Understanding the signs, symptoms, and effects of suicidal ideation is an important part of the effort to get treatment for a child or adolescent. At Little Creek Behavioral Health in Conway, Arkansas, we provide comprehensive, individualized care for young people who have been struggling with thoughts of suicide.
Understanding Suicidal Ideation
Learn about suicidal ideation
When a child or adolescent struggles with suicidal ideation, or thoughts of suicide, it can sometimes be a symptom of an underlying mental health condition, such as depression, bipolar disorder, or posttraumatic stress disorder (PTSD).
But not all young people who are having thoughts of suicide have a mental health challenge. Some children and adolescents are dealing with difficult external influences in their lives, like abuse, trauma, bullying, parental divorce, or constantly changing caregivers.
Regardless of why a young person is struggling with suicidal ideation, it is likely that they feel helpless and even hopeless, and they may believe that dying by suicide is the only way they can end their suffering.
Suicidal ideation can sometimes be a young person’s way of trying to manage emotions and thoughts that are too painful and intense to cope with on their own. But with effective, age-appropriate residential care, a child or adolescent who is having thoughts of suicide can live a long, healthy life.
Statistics about suicidal ideation
The Centers for Disease Control and Prevention (CDC) and the National Alliance on Mental Health (NAMI) have reported the following statistics about suicidal ideation among children and adolescents in the United States:
- In 2016, suicide became the second–leading cause of death for people of all genders ages 10-34.
- Suicide rates increased significantly from 1999 to 2017 for girls ages 10-14 (0.5% and 1.7%, respectively) and girls ages 15-24 (3% and 5.8%, respectively).
- Suicide rates also increased significantly from 1999 to 2017 for boys ages 10-14 (1.9% and 3.3%, respectively) and boys ages 15-24 (16.8% and 22.7%, respectively).
- Suicidal ideation is four times more likely among LGBTQ+ youths than among heterosexual youths.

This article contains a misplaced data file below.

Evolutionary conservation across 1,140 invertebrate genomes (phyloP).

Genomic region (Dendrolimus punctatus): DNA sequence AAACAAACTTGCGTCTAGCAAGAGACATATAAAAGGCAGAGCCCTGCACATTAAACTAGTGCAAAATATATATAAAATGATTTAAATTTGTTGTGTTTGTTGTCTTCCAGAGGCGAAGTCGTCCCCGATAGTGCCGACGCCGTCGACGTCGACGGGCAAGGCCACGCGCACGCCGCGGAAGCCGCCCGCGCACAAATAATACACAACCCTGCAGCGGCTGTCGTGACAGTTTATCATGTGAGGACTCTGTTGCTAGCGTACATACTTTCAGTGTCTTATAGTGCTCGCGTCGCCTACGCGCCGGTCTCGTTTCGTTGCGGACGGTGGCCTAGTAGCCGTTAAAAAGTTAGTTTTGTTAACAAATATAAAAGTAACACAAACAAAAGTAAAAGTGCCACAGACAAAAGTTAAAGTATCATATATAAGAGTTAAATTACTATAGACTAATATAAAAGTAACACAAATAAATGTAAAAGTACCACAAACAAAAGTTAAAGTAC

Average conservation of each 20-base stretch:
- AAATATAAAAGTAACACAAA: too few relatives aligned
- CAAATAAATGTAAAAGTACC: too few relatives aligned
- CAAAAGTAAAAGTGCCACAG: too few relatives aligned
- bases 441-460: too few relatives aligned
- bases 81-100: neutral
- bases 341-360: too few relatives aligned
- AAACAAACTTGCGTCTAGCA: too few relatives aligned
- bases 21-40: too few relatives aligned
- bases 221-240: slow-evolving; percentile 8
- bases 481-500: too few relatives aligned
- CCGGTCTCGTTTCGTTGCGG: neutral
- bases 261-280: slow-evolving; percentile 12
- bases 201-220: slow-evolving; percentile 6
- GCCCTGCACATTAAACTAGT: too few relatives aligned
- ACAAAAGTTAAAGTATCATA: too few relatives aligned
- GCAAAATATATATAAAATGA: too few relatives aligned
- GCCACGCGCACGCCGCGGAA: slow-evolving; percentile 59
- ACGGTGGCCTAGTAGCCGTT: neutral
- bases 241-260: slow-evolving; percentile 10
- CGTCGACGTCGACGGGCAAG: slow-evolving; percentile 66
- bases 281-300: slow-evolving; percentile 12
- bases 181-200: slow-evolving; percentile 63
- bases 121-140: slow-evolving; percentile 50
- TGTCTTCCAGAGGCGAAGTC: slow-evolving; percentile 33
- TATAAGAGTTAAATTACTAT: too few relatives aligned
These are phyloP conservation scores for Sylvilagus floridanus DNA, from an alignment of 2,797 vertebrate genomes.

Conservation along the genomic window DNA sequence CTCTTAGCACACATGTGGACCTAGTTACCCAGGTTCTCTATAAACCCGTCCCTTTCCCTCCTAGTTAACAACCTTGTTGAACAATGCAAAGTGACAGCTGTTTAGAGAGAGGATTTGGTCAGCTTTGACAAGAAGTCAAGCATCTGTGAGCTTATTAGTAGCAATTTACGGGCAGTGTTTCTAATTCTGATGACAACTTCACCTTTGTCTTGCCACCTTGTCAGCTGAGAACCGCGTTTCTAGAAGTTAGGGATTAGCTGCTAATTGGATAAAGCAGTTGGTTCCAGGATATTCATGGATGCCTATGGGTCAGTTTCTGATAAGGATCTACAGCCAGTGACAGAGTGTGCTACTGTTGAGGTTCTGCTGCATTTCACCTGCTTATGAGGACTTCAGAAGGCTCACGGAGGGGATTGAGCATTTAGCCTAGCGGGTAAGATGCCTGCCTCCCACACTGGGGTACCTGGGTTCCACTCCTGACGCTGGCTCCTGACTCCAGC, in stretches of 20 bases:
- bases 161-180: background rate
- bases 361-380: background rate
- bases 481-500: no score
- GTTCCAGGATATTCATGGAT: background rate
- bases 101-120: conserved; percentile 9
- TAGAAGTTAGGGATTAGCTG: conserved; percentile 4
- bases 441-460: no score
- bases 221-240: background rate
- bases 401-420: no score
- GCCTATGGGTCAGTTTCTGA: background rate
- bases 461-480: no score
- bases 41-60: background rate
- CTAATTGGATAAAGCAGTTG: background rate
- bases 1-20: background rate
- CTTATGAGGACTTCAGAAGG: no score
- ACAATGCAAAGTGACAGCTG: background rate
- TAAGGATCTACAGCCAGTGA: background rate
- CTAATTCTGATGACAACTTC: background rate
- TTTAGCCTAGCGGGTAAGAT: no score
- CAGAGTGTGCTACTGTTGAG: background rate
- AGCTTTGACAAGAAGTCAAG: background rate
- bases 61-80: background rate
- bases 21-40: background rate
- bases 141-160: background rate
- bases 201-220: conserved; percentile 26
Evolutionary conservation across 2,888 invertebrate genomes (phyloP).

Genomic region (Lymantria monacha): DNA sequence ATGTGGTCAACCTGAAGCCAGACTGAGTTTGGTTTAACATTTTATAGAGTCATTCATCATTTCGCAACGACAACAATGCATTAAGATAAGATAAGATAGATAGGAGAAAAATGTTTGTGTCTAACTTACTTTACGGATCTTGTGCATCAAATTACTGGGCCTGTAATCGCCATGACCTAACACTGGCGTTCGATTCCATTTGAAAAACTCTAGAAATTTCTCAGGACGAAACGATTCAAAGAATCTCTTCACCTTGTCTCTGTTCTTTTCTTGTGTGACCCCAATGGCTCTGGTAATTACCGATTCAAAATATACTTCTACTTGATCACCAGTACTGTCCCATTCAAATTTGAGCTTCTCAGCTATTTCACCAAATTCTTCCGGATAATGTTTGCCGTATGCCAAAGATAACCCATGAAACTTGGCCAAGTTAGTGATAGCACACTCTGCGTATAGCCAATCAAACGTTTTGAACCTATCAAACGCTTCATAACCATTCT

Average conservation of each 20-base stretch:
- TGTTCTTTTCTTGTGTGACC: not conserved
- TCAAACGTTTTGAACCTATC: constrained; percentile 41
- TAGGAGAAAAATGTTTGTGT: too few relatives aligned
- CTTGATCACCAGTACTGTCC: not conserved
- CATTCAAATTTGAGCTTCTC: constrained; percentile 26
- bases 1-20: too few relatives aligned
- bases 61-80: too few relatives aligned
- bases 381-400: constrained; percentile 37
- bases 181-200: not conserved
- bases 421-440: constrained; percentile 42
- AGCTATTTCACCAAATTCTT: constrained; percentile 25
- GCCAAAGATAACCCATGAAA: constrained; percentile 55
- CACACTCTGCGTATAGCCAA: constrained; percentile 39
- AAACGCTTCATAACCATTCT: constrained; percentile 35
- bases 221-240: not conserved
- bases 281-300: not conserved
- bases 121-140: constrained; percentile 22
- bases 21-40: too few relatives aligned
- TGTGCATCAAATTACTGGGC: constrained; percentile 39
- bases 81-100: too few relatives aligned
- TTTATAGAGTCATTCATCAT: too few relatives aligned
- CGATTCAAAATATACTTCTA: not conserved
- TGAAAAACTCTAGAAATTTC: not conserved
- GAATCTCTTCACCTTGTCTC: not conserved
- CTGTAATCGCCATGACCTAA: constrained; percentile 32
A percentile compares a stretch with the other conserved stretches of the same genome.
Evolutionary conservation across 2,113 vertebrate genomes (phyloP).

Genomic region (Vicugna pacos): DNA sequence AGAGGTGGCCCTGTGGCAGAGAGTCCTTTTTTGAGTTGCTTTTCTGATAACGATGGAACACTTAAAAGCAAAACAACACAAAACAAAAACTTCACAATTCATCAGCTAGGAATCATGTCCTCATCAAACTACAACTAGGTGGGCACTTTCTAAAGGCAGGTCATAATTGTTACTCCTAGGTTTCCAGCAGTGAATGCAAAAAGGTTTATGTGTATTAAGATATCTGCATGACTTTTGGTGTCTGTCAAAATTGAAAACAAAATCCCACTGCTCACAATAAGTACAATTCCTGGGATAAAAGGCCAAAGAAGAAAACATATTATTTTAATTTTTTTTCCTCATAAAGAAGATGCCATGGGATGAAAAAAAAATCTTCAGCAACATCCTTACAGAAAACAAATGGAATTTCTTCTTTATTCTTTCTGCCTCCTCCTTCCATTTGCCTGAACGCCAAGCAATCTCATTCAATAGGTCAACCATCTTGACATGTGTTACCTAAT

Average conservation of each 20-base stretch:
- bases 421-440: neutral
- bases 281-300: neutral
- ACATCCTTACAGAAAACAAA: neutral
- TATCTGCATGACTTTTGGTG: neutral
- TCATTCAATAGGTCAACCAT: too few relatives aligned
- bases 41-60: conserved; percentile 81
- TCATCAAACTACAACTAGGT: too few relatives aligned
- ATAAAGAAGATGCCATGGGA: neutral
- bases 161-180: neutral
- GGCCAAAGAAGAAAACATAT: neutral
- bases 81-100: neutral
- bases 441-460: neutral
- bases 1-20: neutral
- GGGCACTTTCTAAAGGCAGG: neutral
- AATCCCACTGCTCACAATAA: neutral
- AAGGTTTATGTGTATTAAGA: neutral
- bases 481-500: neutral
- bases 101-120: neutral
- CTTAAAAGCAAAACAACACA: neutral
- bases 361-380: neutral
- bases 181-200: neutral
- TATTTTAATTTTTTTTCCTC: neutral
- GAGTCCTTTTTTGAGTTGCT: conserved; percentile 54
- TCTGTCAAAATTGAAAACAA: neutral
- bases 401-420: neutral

- Nearly 50% of LGBTQ+ high school students have thoughts of suicide, compared to 13% of heterosexual high school students.
Causes & Risk Factors
Causes and risk factors for suicidal ideation
There are many influences in a child’s or adolescent’s life that may cause them to have thoughts of suicide. These are just some of the factors that can increase a young person’s risk for suicidal ideation:
- History of trauma, abuse, or neglect
- Experiencing a recent tragedy or loss
- Struggling with an untreated mental health disorder
- Living with a chronic medical condition or pain
- Drug or alcohol use
- Having close family members who have struggled with suicidal thoughts or mental illness
When a young person is having suicidal thoughts, there usually isn’t one single cause behind their struggles to cope with the emotional pain they are feeling. Suicidal ideation may be brought on by a culmination of factors in a child’s or adolescent’s life and is a sign of severe distress that should not be ignored.
Signs & Symptoms
Symptoms of suicidal ideation
Before a young person acts on the suicidal thoughts they are having, they may exhibit some warning signs that the people around them should look for. Some signs and symptoms that a child or adolescent is suffering from suicidal ideation might include:
- Acts recklessly or impulsively in ways that could cause their death
- Talks about what a burden they are
- Researches suicide methods
- Starts giving away important possessions
- Starts putting important affairs in order
- Says goodbye to the people they love
- Eats more or less than they used to
- Has trouble falling or staying asleep
- Has extreme mood swings
- Feels anxious or agitated
- Feels guilty or ashamed
- Feels intense emotional pain
- Withdraws from the people closest to them
Effects of suicidal ideation
If a child or adolescent in your care is struggling with thoughts of suicide, the effects can be life–threatening. But timely, effective treatment can help a young person start to heal from any damage they might have experienced from their battle with suicidal ideation. These are just some of the negative effects a child or adolescent might experience if they don’t receive help for suicidal thoughts:
- Serious injury or death by suicide
- Damaged relationships with those closest to them
- School failure or dropout
- Poor performance at after-school job or job loss
- Run-ins with the law that lead to arrest or incarceration
- Development of a substance use disorder
Just because a young person is having thoughts of suicide does not necessarily mean that they will experience any of these effects. By helping a child or adolescent get the help they need at the first signs and symptoms of suicidal ideation, you can minimize their risk for experiencing any long-term negative effects.
Common co-occurring disorders among children and adolescents who have suicidal ideation
A child’s or adolescent’s suicidal thoughts might be associated with an additional mental health challenge, or a co-occurring condition. Mental health concerns that commonly co-occur with suicidal ideation include:
- Posttraumatic stress disorder (PTSD)
- Bipolar disorder
- Panic disorder